Developing personas is not a creative writing exercise. If anything, it’s more like reporting. It’s about finding all the information you can, narrowing it down to the relevant information, and then sharing that information in a useful way. It’s about turning data into stories—in this case, short stories about why certain customers buy from a brand.
Where does this information come from?
These sources will yield a lot of data. The next step is deciding what’s actually relevant for the brand. This is where many marketing teams get carried away.
In an effort to make personas seem like real people, marketing teams often include irrelevant details and quirky attributes. These are usually based on stereotypes: “Sally the Soccer Mom has a couple glasses of wine when the kids go to bed.” “Ernie the IT Engineer loves Comic Con conventions.” “Carl the CEO works around the clock and never takes vacations.”
Irrelevant details make the persona too specific and inaccessible. We start writing for an individual, when we should be writing for an archetype.
Ardath Albee discussed the problem with hyper-specific personas at Content Marketing Institute’s Intelligent Content Conference (ICC). In her speech, “How to Develop Audience Personas That You’ll Actually Use,” she explained:
A lot of us get excited when we find a unique attribute of one of our customers. We think, “Oh, this is cool. Let’s focus on this.” The problem is, if you focus on the interests of the person wearing the red shoes, you miss all the people in the white shoes.
Unless you’re advanced enough to do one-to-one personalization, which I haven’t seen very often except in smaller account-based programs, you need to focus on the commonalities. Focusing on commonalities allows marketers to be relevant to a wider swath of that target market.
If you’re writing for Carl the CEO—the middle-aged workaholic with a wife and two kids—you’re not writing for Carla the CEO. You’re not writing for the millennial CEO who hasn’t started his family yet, or for the CEO who takes a week off once a quarter to rest and replenish her creativity.
And here’s the thing: It probably doesn’t matter that Carl is married and works too much, unless you’re trying to sell him marriage counseling or a much-needed vacation.
When developing personas, marketers are better served by considering some other questions about their target audience.
These are just a few possibilities, and choosing which pieces of information to include depends on the brand and the marketing campaign. The key is to ensure information is relevant, factual, and based on archetypes, not stereotypes.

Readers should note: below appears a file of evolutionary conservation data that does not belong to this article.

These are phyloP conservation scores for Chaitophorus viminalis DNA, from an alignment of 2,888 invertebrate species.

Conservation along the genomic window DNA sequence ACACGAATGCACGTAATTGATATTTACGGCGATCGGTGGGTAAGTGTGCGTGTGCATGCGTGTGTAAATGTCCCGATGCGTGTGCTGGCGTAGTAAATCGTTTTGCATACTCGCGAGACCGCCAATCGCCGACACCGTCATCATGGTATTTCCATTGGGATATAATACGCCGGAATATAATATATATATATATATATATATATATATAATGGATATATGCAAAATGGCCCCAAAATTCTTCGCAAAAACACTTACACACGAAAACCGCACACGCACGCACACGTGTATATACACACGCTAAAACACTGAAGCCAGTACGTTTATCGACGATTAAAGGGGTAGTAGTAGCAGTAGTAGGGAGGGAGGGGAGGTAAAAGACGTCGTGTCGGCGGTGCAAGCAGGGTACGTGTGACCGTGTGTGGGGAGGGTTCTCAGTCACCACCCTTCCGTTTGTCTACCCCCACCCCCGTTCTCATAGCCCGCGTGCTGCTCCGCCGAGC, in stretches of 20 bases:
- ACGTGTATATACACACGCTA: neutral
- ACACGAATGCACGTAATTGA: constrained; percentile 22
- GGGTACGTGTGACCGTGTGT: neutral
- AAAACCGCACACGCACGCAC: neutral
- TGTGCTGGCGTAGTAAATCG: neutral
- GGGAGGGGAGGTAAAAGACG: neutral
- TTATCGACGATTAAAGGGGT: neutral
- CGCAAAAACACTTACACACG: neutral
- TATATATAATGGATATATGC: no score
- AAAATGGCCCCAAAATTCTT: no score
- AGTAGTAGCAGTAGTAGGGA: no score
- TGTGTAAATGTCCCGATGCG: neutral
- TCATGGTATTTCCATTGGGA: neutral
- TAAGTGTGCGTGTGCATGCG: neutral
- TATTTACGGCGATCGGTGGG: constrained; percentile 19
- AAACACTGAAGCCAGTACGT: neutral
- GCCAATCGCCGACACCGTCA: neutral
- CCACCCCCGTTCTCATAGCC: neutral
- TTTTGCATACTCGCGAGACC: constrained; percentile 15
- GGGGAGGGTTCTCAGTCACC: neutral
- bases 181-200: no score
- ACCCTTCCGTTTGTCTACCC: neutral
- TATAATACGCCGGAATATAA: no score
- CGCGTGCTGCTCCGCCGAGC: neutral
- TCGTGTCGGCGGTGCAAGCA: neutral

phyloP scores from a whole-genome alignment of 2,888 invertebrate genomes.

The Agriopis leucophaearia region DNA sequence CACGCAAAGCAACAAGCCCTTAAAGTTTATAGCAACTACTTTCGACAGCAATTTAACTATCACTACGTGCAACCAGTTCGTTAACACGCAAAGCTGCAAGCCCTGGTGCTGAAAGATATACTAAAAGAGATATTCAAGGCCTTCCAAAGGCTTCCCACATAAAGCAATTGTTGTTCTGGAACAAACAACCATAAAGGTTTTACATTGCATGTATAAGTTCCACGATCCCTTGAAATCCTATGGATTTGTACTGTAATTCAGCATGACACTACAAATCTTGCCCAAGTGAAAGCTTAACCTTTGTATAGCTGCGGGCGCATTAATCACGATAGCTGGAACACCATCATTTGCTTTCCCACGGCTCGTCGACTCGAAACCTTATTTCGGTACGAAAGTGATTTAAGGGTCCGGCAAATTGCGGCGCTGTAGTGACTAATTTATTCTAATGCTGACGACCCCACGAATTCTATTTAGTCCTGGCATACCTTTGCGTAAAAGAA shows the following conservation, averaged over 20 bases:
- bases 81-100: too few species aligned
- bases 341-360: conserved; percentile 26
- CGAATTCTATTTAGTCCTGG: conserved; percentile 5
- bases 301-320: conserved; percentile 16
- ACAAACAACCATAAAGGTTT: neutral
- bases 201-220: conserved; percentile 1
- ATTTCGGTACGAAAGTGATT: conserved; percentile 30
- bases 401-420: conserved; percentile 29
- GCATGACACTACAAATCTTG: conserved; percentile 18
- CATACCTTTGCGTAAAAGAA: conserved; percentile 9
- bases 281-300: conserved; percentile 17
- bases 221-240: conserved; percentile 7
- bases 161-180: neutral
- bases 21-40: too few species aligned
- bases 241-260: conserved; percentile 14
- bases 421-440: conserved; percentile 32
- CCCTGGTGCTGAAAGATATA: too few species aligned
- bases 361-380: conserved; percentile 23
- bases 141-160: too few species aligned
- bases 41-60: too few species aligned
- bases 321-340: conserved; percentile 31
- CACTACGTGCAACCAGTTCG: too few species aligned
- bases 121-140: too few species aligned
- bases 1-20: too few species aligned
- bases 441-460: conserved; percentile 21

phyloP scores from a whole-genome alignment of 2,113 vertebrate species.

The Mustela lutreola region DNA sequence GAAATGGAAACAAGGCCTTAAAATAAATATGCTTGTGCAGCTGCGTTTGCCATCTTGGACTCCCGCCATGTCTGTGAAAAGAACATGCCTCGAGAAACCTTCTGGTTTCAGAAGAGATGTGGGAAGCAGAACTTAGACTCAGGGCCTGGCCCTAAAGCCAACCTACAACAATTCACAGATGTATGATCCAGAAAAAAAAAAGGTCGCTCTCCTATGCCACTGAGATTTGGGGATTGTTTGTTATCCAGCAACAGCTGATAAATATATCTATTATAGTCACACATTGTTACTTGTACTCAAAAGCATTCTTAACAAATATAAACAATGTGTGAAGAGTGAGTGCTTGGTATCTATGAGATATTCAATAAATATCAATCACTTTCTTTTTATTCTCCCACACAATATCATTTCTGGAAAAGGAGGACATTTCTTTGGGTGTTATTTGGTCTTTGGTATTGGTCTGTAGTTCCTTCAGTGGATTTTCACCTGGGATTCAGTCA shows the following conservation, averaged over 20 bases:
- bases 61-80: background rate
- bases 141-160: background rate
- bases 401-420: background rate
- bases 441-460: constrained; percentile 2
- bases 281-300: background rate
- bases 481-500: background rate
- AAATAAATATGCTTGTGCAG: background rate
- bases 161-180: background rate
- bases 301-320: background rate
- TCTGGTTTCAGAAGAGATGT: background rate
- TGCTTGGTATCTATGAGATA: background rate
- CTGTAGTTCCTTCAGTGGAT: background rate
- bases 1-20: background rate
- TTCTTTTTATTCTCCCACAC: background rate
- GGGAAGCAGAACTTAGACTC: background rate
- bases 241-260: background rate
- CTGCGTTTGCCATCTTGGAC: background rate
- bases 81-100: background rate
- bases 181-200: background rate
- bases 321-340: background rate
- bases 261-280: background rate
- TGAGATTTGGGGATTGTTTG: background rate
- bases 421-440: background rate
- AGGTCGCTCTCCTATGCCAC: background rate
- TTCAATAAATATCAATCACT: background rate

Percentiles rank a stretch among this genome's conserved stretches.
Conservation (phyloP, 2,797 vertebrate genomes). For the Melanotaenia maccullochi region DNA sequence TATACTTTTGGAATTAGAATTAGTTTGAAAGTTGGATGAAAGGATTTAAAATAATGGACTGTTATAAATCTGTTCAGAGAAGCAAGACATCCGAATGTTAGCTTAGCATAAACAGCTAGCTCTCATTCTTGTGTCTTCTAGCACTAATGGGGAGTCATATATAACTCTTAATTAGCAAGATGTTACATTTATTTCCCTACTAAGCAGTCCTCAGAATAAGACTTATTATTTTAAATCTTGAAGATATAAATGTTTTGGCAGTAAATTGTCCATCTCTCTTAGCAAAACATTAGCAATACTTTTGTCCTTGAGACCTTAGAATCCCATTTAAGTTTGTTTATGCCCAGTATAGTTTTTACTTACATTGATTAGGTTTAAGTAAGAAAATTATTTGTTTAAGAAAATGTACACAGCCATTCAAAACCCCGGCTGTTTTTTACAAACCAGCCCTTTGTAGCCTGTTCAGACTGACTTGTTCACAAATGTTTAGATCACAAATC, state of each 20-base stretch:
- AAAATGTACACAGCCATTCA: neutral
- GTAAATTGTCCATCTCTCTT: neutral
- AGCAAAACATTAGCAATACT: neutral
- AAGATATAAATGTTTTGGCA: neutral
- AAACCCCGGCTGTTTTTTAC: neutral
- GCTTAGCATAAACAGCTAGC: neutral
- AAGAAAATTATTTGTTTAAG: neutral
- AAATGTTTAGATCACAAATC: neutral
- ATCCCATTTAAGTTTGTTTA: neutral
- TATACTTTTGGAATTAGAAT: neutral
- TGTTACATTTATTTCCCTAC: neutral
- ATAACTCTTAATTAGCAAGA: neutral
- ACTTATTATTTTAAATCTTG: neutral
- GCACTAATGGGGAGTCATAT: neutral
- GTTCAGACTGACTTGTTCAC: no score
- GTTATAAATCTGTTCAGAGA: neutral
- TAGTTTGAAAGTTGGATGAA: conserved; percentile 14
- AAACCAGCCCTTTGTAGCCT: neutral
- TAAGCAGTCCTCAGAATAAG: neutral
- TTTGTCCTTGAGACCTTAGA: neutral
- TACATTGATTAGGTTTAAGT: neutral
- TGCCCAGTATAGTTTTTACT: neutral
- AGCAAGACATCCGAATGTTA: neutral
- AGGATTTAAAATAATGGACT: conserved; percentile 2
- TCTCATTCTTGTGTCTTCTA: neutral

Image attribution: Arnaud Mesureur
As marketing teams create and begin to use customer personas, there are a few other important distinctions to keep in mind.
Brands evolve. So do their audiences and marketers’ understanding of those audiences. Personas often need to evolve as well. That’s why it’s important to review personas on a regular basis to ensure they’re still useful and not limiting writers’ thinking.
Some experts suggest writing new personas for each new marketing campaign. According to Chris Ross, a Gartner research director covering marketing leadership and management, “Effective personas are designed to be connected to subsequent marketing initiatives. They seek to find answers to questions that will inform marketing programs and other activities. Begin with the end in mind, have a clear purpose or objective for what you can do with the output of any given persona project.”
Even when personas are based on archetypes, relevant data, and customer insights, they still don’t represent every single member of a brand’s target audience. Simply assigning a nationality, gender, or age range to a persona (which is sometimes unavoidable if there’s a picture with the persona) automatically leaves out large groups of people.
Of course, that’s fine for brands selling exclusively to one gender, country, or age group. For everyone else, it could be a problem.
But it’s not a problem if marketing teams and freelance writers understand that personas are representations—not real people—and that they’re incomplete and fallible. They’re meant to inspire creative thinking, not limit it.
The best customer personas don’t just list relevant facts. They turn those facts into stories that bring personas to life.
In her ICC presentation, Ardath Albee suggests taking the story angle one step further by writing in first person. Here’s a great example from one of her slides:
Are customer personas a smart marketing move, or do they put brands on the slippery slope to stereotyping? The answer to that question is another question: Can’t it be both?
Personas can be an extremely valuable marketing tool and they can easily devolve into stereotypes. But it doesn’t have to be that way. Just remember the keys to a great persona: archetypes, relevant data, and a good story.
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Featured image attribution: Joshua Earle